Local News

Johnston County crackdown slowing student drivers

Posted October 28, 2011

Map Marker  Find News Near Me

— Each day, Johnston County Sheriff's Deputy Charlotte Yeargin and fellow deputies patrol the roads around high schools in the county to help curb speeding among teens.

In past years, the county has struggled with North Carolina's second highest rate of teen fatalities in wrecks.

According to crash data from 2006 to 2010, 32 drivers ages 16-19 died on county roads, and of those fatal wrecks, 69 percent were speed-related – well above the statewide average of 57 percent.

Last year, three teens died, including South Johnston High School sophomore Jesse Ferrell.

Ferrell, 16, was on his way to school on April 28 when his truck collided with another on Hanna Creek Road. The next day, seven other students were involved in a wreck on the same road, outside the school's main entrance.

It's an area Yeargin often patrols.

"(Teen drivers) know when they come around the corner and they see a red or silver Camaro –they know who it is," she says. "They slow down, and that's the purpose."

It was wrecks, like Ferell's, that prompted the sheriff's office to start in April a countywide crackdown using unmarked cars to target school zones before and after school. Since then, deputies say, the number of speeding citations and warnings they have issued have quickly declined.

Yeargin says warning one student sends a message to all teen drivers to slow down and be safe.

Johnston program cracking down on teen speeders Johnston program cracking down on teen speeders

"We want them to make smart decisions and wear their seat belts," she said. "I don’t want to have to call (parents) and say their kid was in an accident. I'd rather call and say, 'Hey, I stopped your kid from speeding. Can you talk to them, take care of this?' I don’t want to have to call them for something worse."

This year, two teens were killed in January but there have been no other fatalities. There have been wrecks, including one as recent as Saturday night in which four teens were injured in Clayton.

The state Highway Patrol say speed and alcohol were a factor in that wreck.

8 Comments

This story is closed for comments.

Oldest First
View all
  • stormtrooper76 Nov 4, 2011

    don't do like the SHP get out of the car take a deep breath and do that little strut up to their car with one thing on their mind "write a ticket"then talk to them like they are second rate citizens--they could just as easy let them know they care about their safety ,then follow them home to talk to their parents--then say next time you will get a ticket--I grew up in the sixty's and hats off to the SHP back then--99% of them really cared --now it seems to be about power and authority --been told by other law enforcement agencies that the school they have to go through really messes up alot of good men--wish the media would do an undercover on the school.

    Haygrower

    I've known several patrolmen over the years with HP and I've met and been stopped by as many good troopers recently as years gone by. Sounds like you got a ticket here in the last little while and now you wanna cry about how bad HP is now because they didnt cut you a break like they did years ago.

  • Mooney M20 Nov 1, 2011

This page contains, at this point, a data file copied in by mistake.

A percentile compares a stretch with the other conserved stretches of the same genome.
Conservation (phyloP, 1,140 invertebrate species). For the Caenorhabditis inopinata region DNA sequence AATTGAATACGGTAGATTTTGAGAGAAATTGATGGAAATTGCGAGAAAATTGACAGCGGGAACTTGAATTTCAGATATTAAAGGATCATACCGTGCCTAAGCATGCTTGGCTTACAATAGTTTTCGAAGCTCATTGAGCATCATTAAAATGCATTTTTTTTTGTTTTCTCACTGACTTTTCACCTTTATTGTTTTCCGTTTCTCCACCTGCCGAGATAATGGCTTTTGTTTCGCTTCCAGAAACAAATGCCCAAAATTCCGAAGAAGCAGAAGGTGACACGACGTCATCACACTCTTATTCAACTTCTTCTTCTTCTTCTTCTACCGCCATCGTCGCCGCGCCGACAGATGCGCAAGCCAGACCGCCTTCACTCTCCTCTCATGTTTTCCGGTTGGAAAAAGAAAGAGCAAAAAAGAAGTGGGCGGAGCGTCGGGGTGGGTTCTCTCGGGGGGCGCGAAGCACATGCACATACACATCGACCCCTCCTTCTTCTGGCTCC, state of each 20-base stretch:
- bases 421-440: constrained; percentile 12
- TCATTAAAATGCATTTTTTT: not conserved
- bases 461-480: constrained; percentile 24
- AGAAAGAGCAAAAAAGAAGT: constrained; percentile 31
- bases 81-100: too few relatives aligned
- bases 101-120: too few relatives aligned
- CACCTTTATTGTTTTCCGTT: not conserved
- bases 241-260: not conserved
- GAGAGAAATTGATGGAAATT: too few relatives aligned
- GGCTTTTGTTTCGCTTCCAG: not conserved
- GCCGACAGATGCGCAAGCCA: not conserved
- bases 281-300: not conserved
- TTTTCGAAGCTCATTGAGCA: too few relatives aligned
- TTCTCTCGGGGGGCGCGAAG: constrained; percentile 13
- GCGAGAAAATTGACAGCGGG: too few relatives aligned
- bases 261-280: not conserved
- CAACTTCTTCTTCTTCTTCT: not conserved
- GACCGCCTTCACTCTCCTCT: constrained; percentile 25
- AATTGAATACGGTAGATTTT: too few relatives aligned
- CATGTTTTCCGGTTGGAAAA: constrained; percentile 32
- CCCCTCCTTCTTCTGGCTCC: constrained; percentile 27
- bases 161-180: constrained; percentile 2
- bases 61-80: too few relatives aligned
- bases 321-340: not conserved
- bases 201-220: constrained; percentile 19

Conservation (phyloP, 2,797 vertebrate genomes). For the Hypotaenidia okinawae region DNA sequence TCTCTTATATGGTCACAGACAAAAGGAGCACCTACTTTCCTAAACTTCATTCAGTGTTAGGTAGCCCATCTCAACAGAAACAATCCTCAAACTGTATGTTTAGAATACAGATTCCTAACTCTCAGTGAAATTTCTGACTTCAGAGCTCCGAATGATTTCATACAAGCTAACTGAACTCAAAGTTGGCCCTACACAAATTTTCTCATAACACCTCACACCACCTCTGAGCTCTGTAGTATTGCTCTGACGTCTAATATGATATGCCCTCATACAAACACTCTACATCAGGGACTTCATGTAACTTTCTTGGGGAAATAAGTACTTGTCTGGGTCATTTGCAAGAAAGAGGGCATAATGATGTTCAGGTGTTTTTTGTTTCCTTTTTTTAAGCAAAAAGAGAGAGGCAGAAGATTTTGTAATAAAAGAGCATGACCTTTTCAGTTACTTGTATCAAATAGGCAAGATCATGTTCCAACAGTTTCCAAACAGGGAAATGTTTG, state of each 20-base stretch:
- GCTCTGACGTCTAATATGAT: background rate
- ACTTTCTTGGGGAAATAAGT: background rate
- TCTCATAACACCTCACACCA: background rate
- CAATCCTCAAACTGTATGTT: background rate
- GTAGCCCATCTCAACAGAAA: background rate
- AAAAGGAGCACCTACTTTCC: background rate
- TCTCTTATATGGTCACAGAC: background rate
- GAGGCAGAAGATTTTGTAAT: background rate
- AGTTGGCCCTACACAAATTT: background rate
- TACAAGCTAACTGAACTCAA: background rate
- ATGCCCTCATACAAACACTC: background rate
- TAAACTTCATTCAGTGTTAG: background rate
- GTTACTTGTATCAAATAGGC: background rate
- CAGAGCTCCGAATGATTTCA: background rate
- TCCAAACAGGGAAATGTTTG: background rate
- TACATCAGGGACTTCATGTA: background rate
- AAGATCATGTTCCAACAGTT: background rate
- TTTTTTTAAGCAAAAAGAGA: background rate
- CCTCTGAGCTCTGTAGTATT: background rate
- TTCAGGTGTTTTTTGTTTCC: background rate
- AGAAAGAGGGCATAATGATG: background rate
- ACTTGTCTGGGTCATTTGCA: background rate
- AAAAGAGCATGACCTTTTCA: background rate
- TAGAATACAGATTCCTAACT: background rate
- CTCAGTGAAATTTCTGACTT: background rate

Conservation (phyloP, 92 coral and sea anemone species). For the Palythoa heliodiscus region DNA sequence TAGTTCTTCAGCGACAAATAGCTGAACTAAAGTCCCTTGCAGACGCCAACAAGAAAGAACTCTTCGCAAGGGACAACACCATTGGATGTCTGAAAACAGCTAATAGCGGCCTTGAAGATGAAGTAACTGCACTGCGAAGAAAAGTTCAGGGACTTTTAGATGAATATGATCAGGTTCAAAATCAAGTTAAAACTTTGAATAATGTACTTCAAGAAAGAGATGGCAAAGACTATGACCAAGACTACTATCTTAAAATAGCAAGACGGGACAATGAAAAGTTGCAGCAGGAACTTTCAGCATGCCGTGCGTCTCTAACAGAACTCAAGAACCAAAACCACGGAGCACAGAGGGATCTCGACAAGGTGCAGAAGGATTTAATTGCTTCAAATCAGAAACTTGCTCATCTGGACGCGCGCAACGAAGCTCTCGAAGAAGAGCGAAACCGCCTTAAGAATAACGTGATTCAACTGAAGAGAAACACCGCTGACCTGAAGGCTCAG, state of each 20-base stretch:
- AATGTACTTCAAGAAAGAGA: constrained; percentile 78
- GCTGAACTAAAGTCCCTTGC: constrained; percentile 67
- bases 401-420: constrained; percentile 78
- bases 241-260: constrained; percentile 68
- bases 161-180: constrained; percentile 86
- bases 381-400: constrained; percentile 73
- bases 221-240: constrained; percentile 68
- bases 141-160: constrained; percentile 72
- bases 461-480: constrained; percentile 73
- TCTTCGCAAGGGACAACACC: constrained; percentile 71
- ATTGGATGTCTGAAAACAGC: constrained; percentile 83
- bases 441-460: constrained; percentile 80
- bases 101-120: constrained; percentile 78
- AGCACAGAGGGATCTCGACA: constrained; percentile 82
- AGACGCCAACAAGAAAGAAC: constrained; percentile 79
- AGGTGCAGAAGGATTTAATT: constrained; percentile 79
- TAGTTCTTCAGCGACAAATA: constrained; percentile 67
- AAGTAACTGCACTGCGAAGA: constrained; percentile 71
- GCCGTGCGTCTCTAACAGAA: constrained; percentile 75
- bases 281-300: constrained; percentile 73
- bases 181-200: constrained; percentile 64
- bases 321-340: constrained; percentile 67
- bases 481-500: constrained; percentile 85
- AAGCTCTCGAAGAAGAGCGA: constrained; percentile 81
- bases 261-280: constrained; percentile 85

The arrogance/stupidity of our public servants is astounding. While the state is struggling to pay bills and state employees are losing jobs on a daily basis, the Johnston County sheriff's department (lower case s) has enough stupidity to buy two 45K dollar Camaro's to chase down teenagers. If this wasn't enough they then had the arrogance to flaunt them on TV. Am I the only one that feels insulted by this?

  • Rebelyell55 Oct 28, 2011

    @Haygrower, that a pretty good post, and not all SHP are like that. the older one still do what ya say,(except following a kid home and talking to the parent) those days are long gone. Sad that the world has gone the way it has, but that what some call progress.

  • twc Oct 28, 2011

    That's really good news!

    Now, if we can get driver training focussed on what to do when the car runs onto the shoulder. This needs to be done hands-on. In other words, create a shoulder the student can run onto so they can FEEL and HEAR what it does.

  • Haygrower Oct 28, 2011

    Hats off to the sherrif Dept --stop them call their parents talk to them treat them like human beings let them know you care--don't do like the SHP get out of the car take a deep breath and do that little strut up to their car with one thing on their mind "write a ticket"then talk to them like they are second rate citizens--they could just as easy let them know they care about their safety ,then follow them home to talk to their parents--then say next time you will get a ticket--I grew up in the sixty's and hats off to the SHP back then--99% of them really cared --now it seems to be about power and authority --been told by other law enforcement agencies that the school they have to go through really messes up alot of good men--wish the media would do an undercover on the school.

  • corvair024 Oct 28, 2011

    I am sorry Clayton...You have many roads with blind curves and no way to warn drivers of such things. Many of these crashes occur at these blind intersections. How about fixing these problems?

  • leo-nc Oct 28, 2011

    SHP writes tickets every single day at these schools as part of their regular job, and they don't need camaros to do it. In addition, the deputies aren't going to be the ones notifying the families. Trust me.

  • Rebelyell55 Oct 28, 2011

    Good job, now if only you can get your officers to report unsafe road condition they see everyday, so they get fix before and accident.